If Bob goes on TV and says “I think widgets are terrible and should not be used for anything!” and then widget lovers criticize Bob, the widget haters may decry that Bob’s free speech is somehow being threatened by the widget lovers. But it’s not. In fact, both sides are exercising free speech, and the system is working as intended. Suppose that Bob works for ACME Widgets, Inc., a company that manufactures widgets (duh) who finds out about Bob’s statement. Bob’s boss pulls him aside and says “Hey, Bob, we can’t have a representative of ACME saying things like that. If you do that again, we’re going to have to let you go.” Now are his free speech rights being violated? Nope. ACME is a company, not the government. Without taking possible employment laws into account (that’s another whole can of worms), ACME could let him go on the spot. From a First Amendment standpoint, they’d be free and clear. If Bob owned…oh, let’s say a restaurant (Bob’s Burgers), and widget lovers called for a boycott of Bob’s, they would also not be violating Bob’s First Amendment rights. I’ll say it again: freedom of speech does not mean freedom from repercussions. Such regulation would be ridiculous, not to mention impossible to enforce. What if the mayor of Bob’s town (or the governor of his state) was pro-widget and tried to get Bob’s Burgers shut down because of his statements? Now we have a First Amendment issue! Not until the government gets involved does it become a threat to free speech.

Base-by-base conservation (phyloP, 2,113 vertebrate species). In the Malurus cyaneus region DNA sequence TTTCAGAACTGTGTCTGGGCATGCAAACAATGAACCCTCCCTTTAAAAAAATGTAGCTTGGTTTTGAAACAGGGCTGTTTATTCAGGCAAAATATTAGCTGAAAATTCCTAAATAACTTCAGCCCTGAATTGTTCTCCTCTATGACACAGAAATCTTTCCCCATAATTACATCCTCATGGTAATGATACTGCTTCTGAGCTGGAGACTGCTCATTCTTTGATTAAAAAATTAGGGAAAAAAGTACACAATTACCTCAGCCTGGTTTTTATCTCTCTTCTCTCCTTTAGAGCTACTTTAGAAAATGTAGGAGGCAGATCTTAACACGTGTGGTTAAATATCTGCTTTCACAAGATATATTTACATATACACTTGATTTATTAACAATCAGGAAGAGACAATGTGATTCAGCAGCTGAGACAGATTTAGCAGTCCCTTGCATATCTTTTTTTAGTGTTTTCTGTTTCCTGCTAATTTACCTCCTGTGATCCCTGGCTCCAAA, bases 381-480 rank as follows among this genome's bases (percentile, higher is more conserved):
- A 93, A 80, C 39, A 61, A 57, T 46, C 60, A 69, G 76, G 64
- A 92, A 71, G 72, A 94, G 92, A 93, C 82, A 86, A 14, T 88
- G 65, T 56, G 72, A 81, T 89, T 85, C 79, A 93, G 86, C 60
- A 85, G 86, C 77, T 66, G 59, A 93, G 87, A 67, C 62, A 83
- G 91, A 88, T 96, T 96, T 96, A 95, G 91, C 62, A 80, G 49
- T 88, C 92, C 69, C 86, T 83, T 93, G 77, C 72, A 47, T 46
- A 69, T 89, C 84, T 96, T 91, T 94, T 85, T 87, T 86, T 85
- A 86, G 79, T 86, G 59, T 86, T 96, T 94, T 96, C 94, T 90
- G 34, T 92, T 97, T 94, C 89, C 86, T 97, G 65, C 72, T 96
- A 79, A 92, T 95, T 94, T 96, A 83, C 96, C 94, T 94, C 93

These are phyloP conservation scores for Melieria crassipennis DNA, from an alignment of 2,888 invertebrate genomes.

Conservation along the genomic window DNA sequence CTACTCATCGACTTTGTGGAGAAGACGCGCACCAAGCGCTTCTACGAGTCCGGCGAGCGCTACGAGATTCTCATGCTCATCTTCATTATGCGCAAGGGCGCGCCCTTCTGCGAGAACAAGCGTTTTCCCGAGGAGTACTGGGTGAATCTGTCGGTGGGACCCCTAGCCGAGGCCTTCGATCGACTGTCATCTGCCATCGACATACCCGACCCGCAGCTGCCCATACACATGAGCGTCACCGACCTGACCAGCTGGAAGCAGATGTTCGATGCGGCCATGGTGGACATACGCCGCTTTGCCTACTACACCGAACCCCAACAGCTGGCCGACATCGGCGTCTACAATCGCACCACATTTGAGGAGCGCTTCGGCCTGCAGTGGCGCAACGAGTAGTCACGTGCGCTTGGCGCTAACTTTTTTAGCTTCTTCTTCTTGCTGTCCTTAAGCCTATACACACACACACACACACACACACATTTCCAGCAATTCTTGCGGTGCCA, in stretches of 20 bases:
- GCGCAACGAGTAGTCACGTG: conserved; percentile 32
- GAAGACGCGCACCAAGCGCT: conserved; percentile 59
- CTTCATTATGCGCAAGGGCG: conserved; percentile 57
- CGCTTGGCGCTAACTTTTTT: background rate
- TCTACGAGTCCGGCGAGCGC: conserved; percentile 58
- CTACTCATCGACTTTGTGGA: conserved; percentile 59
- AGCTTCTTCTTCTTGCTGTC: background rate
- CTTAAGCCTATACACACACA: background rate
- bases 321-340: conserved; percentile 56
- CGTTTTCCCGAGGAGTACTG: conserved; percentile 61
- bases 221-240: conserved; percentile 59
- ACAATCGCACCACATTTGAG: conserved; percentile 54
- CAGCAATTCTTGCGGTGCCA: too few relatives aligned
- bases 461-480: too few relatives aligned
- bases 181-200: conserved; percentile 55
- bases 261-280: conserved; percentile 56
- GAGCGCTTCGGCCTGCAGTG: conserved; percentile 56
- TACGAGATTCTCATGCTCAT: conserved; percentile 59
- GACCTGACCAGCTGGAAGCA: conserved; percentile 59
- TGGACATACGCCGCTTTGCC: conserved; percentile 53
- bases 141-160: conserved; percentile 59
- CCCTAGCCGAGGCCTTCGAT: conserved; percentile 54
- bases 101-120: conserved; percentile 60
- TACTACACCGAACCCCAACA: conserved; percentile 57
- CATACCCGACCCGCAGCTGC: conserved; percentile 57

And that’s what happened, in a limited but real way, with Chick-fil-A. Those mayors would have been free to express their own opinions, that Cathy was wrong and marriage equality is important. But to try to impose legal restrictions against the chain is going too far. Note that the thousands of private citizens criticizing Mr. Cathy and Chick-fil-A are not in any way violating anyone’s free speech rights; they are in fact, merely exercising their own.

Now the people who “flocked” (in the words of the New York Post) on their so-called “Appreciation Day” are being called “free speech supporters” by the Post and the HBIC (Head Bigot In Charge) of the movement, Mike Huckabee. And I’d love to believe that’s what they are. I’d love to believe those people are just–like me–pissed at the Mayors Three who overstepped their bounds. But come on, I’m not an idiot. Even if we assume most of those people don’t really understand free speech (and I’m pretty sure Huckabee at least does, he’s actually a pretty smart guy) I just know that many of them went because they heard “Gays shouldn’t be getting married!” and thought “AMEN!” And that makes me sad. But as Jon Stewart said, we’re going to win in the end. It’s inevitable that we will eventually get gay marriage, and they will “get Type II diabetes”.

I have more to say on this topic, but I’ll save it for another post another day in the near future. In the meantime, happy Friday and enjoy your weekend.

Amendment One

An Open Letter to the People of North Carolina

Dear North Carolinians,